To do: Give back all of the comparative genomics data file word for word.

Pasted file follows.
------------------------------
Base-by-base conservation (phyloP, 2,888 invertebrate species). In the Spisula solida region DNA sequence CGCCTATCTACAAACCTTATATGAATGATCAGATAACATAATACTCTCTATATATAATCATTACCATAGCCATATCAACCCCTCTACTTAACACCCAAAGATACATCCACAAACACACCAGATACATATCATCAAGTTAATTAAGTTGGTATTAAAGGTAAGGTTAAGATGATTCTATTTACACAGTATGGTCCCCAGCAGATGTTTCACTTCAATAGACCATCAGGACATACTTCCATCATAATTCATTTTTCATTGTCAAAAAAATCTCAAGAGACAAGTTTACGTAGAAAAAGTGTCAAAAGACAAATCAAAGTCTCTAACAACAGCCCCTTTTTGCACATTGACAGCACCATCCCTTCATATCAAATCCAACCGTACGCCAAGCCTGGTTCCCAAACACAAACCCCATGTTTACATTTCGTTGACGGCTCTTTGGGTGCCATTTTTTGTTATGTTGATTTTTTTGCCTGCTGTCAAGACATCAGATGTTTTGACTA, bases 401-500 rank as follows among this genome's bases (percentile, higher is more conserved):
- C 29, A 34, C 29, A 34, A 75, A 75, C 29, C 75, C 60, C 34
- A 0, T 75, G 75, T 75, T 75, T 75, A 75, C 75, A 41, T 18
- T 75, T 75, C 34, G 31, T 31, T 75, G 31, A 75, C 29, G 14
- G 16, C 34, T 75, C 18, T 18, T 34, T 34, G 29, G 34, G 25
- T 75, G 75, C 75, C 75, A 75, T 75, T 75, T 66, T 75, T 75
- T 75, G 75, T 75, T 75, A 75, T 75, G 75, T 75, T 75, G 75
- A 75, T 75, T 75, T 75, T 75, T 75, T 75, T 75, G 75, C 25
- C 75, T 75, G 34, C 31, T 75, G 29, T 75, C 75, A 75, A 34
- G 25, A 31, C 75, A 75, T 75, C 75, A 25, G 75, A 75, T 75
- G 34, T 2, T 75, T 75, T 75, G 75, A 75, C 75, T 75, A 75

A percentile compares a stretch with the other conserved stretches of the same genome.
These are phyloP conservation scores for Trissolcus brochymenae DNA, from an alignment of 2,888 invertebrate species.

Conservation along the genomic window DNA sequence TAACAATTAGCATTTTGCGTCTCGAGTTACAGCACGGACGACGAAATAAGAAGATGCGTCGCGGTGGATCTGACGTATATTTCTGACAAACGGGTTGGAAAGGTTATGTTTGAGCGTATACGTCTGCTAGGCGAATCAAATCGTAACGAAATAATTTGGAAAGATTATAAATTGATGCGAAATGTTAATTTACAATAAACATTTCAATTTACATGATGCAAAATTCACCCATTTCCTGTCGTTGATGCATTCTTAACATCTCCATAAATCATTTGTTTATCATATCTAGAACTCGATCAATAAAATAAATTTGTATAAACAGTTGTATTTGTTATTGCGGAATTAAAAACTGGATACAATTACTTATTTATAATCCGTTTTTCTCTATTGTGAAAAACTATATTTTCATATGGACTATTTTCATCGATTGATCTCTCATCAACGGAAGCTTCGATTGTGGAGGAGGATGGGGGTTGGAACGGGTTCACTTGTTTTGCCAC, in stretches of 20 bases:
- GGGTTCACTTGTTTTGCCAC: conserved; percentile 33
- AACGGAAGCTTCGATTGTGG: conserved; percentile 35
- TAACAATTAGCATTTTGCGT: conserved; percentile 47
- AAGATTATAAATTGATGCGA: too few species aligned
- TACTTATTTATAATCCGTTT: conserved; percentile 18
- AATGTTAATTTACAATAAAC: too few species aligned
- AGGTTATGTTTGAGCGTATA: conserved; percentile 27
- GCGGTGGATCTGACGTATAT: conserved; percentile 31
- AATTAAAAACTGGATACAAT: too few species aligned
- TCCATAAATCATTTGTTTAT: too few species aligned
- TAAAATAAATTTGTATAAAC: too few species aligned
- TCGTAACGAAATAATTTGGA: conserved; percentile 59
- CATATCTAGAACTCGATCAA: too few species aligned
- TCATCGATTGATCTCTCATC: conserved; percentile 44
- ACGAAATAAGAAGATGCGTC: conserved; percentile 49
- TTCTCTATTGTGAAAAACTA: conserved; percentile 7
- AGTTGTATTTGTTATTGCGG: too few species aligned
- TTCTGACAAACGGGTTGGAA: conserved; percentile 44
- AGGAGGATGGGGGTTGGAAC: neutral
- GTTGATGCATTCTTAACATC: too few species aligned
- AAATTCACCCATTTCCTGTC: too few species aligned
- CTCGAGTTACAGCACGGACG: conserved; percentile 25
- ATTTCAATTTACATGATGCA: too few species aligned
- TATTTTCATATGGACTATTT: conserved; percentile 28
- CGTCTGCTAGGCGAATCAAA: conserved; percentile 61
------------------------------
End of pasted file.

Base-by-base conservation (phyloP, 2,888 invertebrate species). In the Spisula solida region DNA sequence CGCCTATCTACAAACCTTATATGAATGATCAGATAACATAATACTCTCTATATATAATCATTACCATAGCCATATCAACCCCTCTACTTAACACCCAAAGATACATCCACAAACACACCAGATACATATCATCAAGTTAATTAAGTTGGTATTAAAGGTAAGGTTAAGATGATTCTATTTACACAGTATGGTCCCCAGCAGATGTTTCACTTCAATAGACCATCAGGACATACTTCCATCATAATTCATTTTTCATTGTCAAAAAAATCTCAAGAGACAAGTTTACGTAGAAAAAGTGTCAAAAGACAAATCAAAGTCTCTAACAACAGCCCCTTTTTGCACATTGACAGCACCATCCCTTCATATCAAATCCAACCGTACGCCAAGCCTGGTTCCCAAACACAAACCCCATGTTTACATTTCGTTGACGGCTCTTTGGGTGCCATTTTTTGTTATGTTGATTTTTTTGCCTGCTGTCAAGACATCAGATGTTTTGACTA, bases 401-500 rank as follows among this genome's bases (percentile, higher is more conserved):
- C 29, A 34, C 29, A 34, A 75, A 75, C 29, C 75, C 60, C 34
- A 0, T 75, G 75, T 75, T 75, T 75, A 75, C 75, A 41, T 18
- T 75, T 75, C 34, G 31, T 31, T 75, G 31, A 75, C 29, G 14
- G 16, C 34, T 75, C 18, T 18, T 34, T 34, G 29, G 34, G 25
- T 75, G 75, C 75, C 75, A 75, T 75, T 75, T 66, T 75, T 75
- T 75, G 75, T 75, T 75, A 75, T 75, G 75, T 75, T 75, G 75
- A 75, T 75, T 75, T 75, T 75, T 75, T 75, T 75, G 75, C 25
- C 75, T 75, G 34, C 31, T 75, G 29, T 75, C 75, A 75, A 34
- G 25, A 31, C 75, A 75, T 75, C 75, A 25, G 75, A 75, T 75
- G 34, T 2, T 75, T 75, T 75, G 75, A 75, C 75, T 75, A 75

A percentile compares a stretch with the other conserved stretches of the same genome.
These are phyloP conservation scores for Trissolcus brochymenae DNA, from an alignment of 2,888 invertebrate species.

Conservation along the genomic window DNA sequence TAACAATTAGCATTTTGCGTCTCGAGTTACAGCACGGACGACGAAATAAGAAGATGCGTCGCGGTGGATCTGACGTATATTTCTGACAAACGGGTTGGAAAGGTTATGTTTGAGCGTATACGTCTGCTAGGCGAATCAAATCGTAACGAAATAATTTGGAAAGATTATAAATTGATGCGAAATGTTAATTTACAATAAACATTTCAATTTACATGATGCAAAATTCACCCATTTCCTGTCGTTGATGCATTCTTAACATCTCCATAAATCATTTGTTTATCATATCTAGAACTCGATCAATAAAATAAATTTGTATAAACAGTTGTATTTGTTATTGCGGAATTAAAAACTGGATACAATTACTTATTTATAATCCGTTTTTCTCTATTGTGAAAAACTATATTTTCATATGGACTATTTTCATCGATTGATCTCTCATCAACGGAAGCTTCGATTGTGGAGGAGGATGGGGGTTGGAACGGGTTCACTTGTTTTGCCAC, in stretches of 20 bases:
- GGGTTCACTTGTTTTGCCAC: conserved; percentile 33
- AACGGAAGCTTCGATTGTGG: conserved; percentile 35
- TAACAATTAGCATTTTGCGT: conserved; percentile 47
- AAGATTATAAATTGATGCGA: too few species aligned
- TACTTATTTATAATCCGTTT: conserved; percentile 18
- AATGTTAATTTACAATAAAC: too few species aligned
- AGGTTATGTTTGAGCGTATA: conserved; percentile 27
- GCGGTGGATCTGACGTATAT: conserved; percentile 31
- AATTAAAAACTGGATACAAT: too few species aligned
- TCCATAAATCATTTGTTTAT: too few species aligned
- TAAAATAAATTTGTATAAAC: too few species aligned
- TCGTAACGAAATAATTTGGA: conserved; percentile 59
- CATATCTAGAACTCGATCAA: too few species aligned
- TCATCGATTGATCTCTCATC: conserved; percentile 44
- ACGAAATAAGAAGATGCGTC: conserved; percentile 49
- TTCTCTATTGTGAAAAACTA: conserved; percentile 7
- AGTTGTATTTGTTATTGCGG: too few species aligned
- TTCTGACAAACGGGTTGGAA: conserved; percentile 44
- AGGAGGATGGGGGTTGGAAC: neutral
- GTTGATGCATTCTTAACATC: too few species aligned
- AAATTCACCCATTTCCTGTC: too few species aligned
- CTCGAGTTACAGCACGGACG: conserved; percentile 25
- ATTTCAATTTACATGATGCA: too few species aligned
- TATTTTCATATGGACTATTT: conserved; percentile 28
- CGTCTGCTAGGCGAATCAAA: conserved; percentile 61